Tag Archives: science

The Completist: Robert C. O’Brien, Part 2

Mark,

Mrs. Frisby and the Rats of NIMH is, as you know, probably my favorite children’s book of all time. I can’t even begin to count the number of times I have read it, read it aloud, and listened to it. And every time, it gets me. I get incredibly caught up in the dual stories–the story of Mrs. Frisby and her children and their need to have their home saved from destruction by the plow, and the story of the rats, their captivity in NIMH, their escape, and their plans for the future.Frisby

I am not, as a rule, a big fan of “talking animal” books, but this one is an exception. And I think it is an exception because O’Brien makes it as realistic as he possibly can. In contrast to the movie made from the book, and also to the book’s sequels, which were written by O’Brien’s daughter, O’Brien’s rats, mice, and birds do not wear clothes or look in any way different from ordinary animals. You just have to have this one suspension of disbelief: that the rats were given injections of some substance that made them super-intelligent and super-long-lived. That one fact leads to everything else that happens in the book. Continue reading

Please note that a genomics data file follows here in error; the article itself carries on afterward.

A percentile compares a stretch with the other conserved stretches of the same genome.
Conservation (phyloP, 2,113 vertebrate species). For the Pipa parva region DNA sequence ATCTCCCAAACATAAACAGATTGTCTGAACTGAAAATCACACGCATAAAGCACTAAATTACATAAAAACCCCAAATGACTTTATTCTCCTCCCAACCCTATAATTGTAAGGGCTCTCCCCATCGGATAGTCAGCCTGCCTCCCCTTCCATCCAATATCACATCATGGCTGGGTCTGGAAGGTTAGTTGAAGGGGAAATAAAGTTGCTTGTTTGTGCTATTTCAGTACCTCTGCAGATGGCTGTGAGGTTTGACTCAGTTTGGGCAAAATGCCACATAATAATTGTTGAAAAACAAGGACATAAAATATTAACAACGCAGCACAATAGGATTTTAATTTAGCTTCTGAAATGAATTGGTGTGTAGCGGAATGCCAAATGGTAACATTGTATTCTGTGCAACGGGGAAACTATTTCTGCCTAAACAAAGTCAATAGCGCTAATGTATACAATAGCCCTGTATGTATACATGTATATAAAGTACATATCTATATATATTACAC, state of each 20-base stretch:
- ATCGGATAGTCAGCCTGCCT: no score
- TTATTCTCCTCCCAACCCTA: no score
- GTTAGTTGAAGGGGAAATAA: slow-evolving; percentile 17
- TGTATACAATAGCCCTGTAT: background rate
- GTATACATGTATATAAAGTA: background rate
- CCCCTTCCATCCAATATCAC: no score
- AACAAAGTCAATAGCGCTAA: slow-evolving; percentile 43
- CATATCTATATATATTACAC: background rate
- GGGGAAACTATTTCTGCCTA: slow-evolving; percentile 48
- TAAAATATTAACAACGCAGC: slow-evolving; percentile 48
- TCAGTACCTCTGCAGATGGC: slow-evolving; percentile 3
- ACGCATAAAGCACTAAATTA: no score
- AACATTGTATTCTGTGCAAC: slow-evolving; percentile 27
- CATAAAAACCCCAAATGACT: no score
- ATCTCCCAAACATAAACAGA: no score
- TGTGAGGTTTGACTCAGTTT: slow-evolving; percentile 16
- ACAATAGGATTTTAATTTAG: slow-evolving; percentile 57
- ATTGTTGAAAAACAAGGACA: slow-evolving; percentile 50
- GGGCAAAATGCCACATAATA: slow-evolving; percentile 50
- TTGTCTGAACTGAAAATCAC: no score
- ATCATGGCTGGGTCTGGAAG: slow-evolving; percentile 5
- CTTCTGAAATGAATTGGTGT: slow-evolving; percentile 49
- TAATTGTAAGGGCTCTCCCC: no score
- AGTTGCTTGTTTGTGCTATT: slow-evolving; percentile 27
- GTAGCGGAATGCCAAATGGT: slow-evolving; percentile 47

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The Completist: Robert C. O’Brien, Part 1

Mark,

I’ve never done a Completist post before, but I just recently re-read all four of Robert C. O’Brien’s novels, and decided I would try my hand at this.

O’Brien is primarily–and deservedly–known for his Newbery Award-winning middle grade novel, Mrs. Frisby and the Rats of NIMH (1971).  His next most well-known book is the YA novel, Z for Zachariah (1975), a BBYA selection that was published posthumously. He did, however, write two other novels, a middle-grade called The Silver Crown (1968) and an adult novel entitled A Report from Group 17 (1972), which was also a BBYA pick. The three children’s/YA books are still in print, but Group 17 is long out of print, and even vanishing from libraries (so I was quite clever to have bought a copy many years ago).

All four novels are on the surface very different, but they have some common themes and threads that really stood out to me when I recently re-read them all. Continue reading

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